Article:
On 30 December 2000, the Big Red Boat I was acquired by the newly founded, Spain-based Pullmantur Cruises. She reverted to the name Oceanic and sailed to Cadiz, Spain for refurbishment. Following completion of her refurbishment, the ship entered service on cruises from Barcelona in May 2001. During her career with Pullmantur, Oceanic was gradually rebuilt by removing flammable materials so that the ship would be better in keeping with the new SOLAS regulations coming into effect in 2010.
Oceanic was reportedly due to be withdrawn from service with Pullmantur in September 2009. In March 2009, the ship was sold to the Japan-based Peace Boat, with delivery date already in April 2009.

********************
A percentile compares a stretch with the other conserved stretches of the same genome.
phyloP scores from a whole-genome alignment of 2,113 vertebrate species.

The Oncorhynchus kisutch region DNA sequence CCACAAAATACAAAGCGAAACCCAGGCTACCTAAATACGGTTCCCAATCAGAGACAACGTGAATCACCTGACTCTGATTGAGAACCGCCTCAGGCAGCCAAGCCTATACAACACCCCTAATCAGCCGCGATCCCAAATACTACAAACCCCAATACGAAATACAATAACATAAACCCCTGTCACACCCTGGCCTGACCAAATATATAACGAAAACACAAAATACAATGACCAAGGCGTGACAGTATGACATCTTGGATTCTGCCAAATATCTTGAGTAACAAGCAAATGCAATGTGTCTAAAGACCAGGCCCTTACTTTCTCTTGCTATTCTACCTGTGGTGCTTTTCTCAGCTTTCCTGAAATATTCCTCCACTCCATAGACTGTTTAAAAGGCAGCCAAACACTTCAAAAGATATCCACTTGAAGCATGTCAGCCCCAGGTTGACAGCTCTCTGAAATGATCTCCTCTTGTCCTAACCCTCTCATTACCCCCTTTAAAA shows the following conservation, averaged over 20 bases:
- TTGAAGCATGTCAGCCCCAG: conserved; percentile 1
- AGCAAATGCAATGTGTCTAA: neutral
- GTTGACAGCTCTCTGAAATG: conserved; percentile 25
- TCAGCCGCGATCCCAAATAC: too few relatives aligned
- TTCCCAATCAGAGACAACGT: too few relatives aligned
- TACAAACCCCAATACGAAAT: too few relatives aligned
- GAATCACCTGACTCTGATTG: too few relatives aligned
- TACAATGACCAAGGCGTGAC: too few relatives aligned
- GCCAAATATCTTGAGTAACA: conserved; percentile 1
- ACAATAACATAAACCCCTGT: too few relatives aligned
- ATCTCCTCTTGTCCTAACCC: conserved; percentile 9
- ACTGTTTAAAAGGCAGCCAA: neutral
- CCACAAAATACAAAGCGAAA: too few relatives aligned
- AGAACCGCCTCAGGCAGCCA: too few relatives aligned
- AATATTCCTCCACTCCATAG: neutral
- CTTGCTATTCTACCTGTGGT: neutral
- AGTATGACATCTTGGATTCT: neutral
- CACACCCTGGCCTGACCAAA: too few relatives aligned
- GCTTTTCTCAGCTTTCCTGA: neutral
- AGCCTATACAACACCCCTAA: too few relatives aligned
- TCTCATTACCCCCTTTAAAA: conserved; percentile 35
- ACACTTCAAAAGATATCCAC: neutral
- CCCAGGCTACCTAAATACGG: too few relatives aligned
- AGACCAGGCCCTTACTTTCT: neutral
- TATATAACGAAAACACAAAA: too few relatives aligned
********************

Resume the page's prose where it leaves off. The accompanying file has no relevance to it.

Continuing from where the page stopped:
2009 onwards: Career with Peace Boat
Oceanic entered service with Peace Boat on 23 April 2009, departing Yokohama on an around-the-world cruise that was due to conclude in Yokohama on 6 August 2009. Oceanic's circumnavigation was Peace Boat's 66th "Global Voyage for Peace", and the first to feature extensive visits to various ports in Scandinavia, with a goal of learning about the northern European welfare and education systems.
Sometime during the week between 3 and 9 May 2010, the Oceanic came under attack by pirates while off the coast of Yemen. The ship was attacked by grenades, but managed to avoid being boarded by adopting zig-zag manoeuvres and blasting the pirates with high-pressure water hoses. Reportedly the pirates were subsequently apprehended by NATO forces.